The novel coronavirus now rampaging across China could be much more damaging to regional economies than the similar SARS was in 2003, experts warned on Tuesday. And Hong Kong stands as one of the regions that the epidemic could have a chilling effect on, they said.
China’s economy will brace for a painful blow, much worse that what it suffered during SARS
chief economist at UBS Investment Bank
“China’s economy will brace for a painful blow, much worse that what it suffered during SARS,” said Wang Tao, chief economist at UBS Investment Bank, in a teleconference on Tuesday.
The research house lowered its whole-year growth forecast for the Chinese economy to 5.4 percent, down from 6 percent.
The forecast, however, is based on a “highly dubious” assumption that the new coronavirus will peak by the end of March, and production activities will gradually normalize in the second quarter.
“The scale of the impact will ultimately be determined by how the virus spreads and evolves and how effective the supportive policies could be, which is almost impossible to predict,” Wang said. “The real GDP growth is likely to be even worse, as many companies still face uncertain prospects of restarting business in the coming months.”
What makes the outbreak much more dangerous is the dramatic changes that have taken place since 2003 both inside and outside China. At home, the once-highflying property market remains on pace to cool down; manufacturing businesses are stuck in low gear; and the domestic economy has been hampered by the trade dispute with the United States, Wang said.
Externally, China’s economy now makes up 16 percent of world GDP, while back in 2003 it accounted for only about 4 percent of global output. In addition, globalization since 2003 has encouraged companies to build supply chains that cut across national borders, making economies much more interconnected.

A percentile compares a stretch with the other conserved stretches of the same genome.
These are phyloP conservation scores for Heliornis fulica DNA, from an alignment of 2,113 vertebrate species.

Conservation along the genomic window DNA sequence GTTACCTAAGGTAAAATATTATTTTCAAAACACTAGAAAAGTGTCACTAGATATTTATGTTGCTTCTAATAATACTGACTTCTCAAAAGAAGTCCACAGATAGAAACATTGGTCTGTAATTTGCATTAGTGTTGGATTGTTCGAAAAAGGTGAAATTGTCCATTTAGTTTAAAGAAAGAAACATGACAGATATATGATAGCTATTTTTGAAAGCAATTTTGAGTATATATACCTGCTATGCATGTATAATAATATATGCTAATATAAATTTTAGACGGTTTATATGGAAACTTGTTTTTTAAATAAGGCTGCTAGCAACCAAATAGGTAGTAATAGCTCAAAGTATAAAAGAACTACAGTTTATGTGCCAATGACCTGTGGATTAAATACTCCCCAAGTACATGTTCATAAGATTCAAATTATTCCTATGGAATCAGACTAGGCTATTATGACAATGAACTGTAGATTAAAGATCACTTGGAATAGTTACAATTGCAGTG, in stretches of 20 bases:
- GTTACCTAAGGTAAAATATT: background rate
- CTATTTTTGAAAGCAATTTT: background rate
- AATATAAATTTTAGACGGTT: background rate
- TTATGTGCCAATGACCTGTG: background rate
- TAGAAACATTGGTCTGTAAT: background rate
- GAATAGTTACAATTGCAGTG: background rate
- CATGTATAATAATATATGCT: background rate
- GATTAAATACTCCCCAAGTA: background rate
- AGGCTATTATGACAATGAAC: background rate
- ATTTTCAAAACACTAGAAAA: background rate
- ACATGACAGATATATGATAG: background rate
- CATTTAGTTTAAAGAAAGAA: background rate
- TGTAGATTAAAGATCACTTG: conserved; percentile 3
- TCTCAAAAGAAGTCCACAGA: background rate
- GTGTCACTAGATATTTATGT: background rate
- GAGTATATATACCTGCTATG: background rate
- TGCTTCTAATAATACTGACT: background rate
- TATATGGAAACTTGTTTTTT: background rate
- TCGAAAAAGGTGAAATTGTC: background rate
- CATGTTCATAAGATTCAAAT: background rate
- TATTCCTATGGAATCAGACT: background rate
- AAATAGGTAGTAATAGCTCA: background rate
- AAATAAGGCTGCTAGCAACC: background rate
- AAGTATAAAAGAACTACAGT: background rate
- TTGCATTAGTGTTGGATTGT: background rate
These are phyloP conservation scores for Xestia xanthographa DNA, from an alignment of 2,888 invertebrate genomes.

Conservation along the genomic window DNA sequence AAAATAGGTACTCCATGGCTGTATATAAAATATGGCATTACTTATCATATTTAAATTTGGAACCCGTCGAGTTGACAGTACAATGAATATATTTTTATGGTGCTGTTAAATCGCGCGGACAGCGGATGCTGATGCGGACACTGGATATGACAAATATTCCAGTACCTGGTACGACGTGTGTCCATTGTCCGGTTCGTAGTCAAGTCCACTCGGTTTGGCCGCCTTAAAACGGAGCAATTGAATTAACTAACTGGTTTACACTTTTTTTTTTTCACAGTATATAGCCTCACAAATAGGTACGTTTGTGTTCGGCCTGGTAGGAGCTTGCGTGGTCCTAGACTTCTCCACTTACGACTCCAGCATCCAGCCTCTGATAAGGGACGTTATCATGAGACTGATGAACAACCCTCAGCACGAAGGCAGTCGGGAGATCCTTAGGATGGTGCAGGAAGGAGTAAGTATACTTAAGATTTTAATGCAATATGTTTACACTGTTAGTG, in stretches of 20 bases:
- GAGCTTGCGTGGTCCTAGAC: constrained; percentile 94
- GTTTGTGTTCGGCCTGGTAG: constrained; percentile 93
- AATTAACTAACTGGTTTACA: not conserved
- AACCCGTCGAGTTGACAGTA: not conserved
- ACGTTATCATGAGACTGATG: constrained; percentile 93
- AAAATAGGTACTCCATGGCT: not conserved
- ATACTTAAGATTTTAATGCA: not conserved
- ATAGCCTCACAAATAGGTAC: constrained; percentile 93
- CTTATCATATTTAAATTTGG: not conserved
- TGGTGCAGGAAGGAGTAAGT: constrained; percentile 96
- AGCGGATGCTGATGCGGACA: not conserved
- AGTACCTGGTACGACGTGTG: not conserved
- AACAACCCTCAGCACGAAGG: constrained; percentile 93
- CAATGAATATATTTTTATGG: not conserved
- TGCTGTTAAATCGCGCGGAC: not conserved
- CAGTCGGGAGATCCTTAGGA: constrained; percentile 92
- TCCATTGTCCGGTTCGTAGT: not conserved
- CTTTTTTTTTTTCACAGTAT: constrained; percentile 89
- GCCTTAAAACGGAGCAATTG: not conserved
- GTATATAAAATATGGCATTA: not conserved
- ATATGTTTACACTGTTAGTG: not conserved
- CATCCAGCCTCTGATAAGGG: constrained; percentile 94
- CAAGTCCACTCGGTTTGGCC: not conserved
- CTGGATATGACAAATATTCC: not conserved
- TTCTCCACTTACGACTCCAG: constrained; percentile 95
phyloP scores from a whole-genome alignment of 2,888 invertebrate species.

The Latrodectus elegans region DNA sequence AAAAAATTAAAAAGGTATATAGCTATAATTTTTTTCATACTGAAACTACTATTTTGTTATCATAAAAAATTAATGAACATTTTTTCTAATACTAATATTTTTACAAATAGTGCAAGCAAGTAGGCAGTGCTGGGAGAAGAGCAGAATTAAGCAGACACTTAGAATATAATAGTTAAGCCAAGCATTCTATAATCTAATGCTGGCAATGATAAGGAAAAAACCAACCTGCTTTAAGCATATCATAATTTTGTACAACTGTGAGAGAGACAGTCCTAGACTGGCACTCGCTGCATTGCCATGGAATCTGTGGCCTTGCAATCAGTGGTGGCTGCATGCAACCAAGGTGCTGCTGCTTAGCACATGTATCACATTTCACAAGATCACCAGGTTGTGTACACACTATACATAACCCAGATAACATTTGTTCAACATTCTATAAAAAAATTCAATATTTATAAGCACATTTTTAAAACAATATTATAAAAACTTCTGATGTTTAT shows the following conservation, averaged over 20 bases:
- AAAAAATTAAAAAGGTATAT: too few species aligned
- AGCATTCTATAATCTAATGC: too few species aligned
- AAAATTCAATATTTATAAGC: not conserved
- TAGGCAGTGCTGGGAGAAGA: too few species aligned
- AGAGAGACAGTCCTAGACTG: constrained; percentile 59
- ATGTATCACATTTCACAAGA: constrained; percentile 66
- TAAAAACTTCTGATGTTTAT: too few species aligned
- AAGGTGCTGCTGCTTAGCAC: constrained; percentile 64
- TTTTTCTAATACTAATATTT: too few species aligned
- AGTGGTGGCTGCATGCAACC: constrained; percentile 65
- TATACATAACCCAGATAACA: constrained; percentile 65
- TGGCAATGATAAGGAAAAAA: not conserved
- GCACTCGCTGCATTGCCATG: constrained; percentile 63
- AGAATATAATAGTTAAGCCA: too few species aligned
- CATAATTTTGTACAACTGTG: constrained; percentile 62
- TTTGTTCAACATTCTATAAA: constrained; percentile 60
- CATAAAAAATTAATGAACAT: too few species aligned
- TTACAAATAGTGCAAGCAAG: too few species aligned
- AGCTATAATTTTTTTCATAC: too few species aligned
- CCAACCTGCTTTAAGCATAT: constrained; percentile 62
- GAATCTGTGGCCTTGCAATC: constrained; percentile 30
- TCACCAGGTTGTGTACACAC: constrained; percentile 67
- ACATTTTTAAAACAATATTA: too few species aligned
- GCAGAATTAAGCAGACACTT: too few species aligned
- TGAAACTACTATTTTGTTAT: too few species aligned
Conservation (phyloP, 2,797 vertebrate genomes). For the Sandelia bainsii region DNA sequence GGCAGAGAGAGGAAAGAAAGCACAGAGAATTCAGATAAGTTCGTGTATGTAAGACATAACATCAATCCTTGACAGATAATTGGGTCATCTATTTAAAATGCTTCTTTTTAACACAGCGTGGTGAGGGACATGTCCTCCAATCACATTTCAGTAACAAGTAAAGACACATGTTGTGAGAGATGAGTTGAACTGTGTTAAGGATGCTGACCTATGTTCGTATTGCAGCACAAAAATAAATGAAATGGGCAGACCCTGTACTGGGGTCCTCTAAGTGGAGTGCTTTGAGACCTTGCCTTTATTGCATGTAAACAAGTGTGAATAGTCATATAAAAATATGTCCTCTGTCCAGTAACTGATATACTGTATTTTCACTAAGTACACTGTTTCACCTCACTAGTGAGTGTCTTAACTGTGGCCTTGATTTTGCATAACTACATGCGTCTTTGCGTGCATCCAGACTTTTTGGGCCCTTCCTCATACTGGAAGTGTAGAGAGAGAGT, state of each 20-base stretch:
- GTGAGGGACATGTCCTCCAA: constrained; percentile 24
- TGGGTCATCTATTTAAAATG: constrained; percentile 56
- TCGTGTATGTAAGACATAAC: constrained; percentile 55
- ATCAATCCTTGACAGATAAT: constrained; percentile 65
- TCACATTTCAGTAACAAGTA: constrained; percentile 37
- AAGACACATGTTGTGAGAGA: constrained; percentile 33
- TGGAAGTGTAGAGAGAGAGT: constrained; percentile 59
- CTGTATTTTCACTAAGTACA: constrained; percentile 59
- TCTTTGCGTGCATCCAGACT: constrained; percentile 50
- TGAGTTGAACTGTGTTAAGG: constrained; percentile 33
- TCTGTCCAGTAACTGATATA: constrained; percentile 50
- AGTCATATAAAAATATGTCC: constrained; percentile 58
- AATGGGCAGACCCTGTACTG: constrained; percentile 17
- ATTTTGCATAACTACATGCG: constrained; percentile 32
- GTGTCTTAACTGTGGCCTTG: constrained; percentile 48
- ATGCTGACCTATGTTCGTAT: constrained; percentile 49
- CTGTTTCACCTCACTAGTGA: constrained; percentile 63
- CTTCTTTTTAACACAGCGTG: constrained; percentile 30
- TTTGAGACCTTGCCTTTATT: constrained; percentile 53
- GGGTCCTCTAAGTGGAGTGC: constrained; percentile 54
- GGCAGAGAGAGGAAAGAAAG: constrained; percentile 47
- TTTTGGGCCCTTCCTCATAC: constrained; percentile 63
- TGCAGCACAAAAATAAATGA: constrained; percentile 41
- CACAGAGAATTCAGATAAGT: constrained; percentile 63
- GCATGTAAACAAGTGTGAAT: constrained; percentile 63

Wang said he believes that Hong Kong, together with Singapore, Taiwan, Thailand and South Korea, stand to feel the ripple effect from the outbreak. One of the major channels that send a chill through the neighboring areas is tourism.
“Since 2003, regional small and open economies such as Hong Kong, Thailand, South Korea and Taiwan have received more tourists from the Chinese mainland, who now account for almost 80 percent of total visitor arrivals to Hong Kong, and 30 percent to Thailand and South Korea,” said Aidan Yao, senior emerging Asia economist at AXA Investment Managers.
Hong Kong’s fragile economy, which has already been weighed down by the double whammy of the Sino-US trade battles and months-long violent protests in the city, could brace for a negative growth of 1.8 percent for the whole year in the aftermath of a negative growth of 6 percent over the first quarter, Wang said.
“Although there is scope for policy response when there is a need, the policy space is generally more limited now than in 2003. At a time when Asia is already struggling to recover from the soft patch last year, a vicious epidemic could be the last straw that tips the economies into a more pernicious downturn in 2020,” Yao warned.
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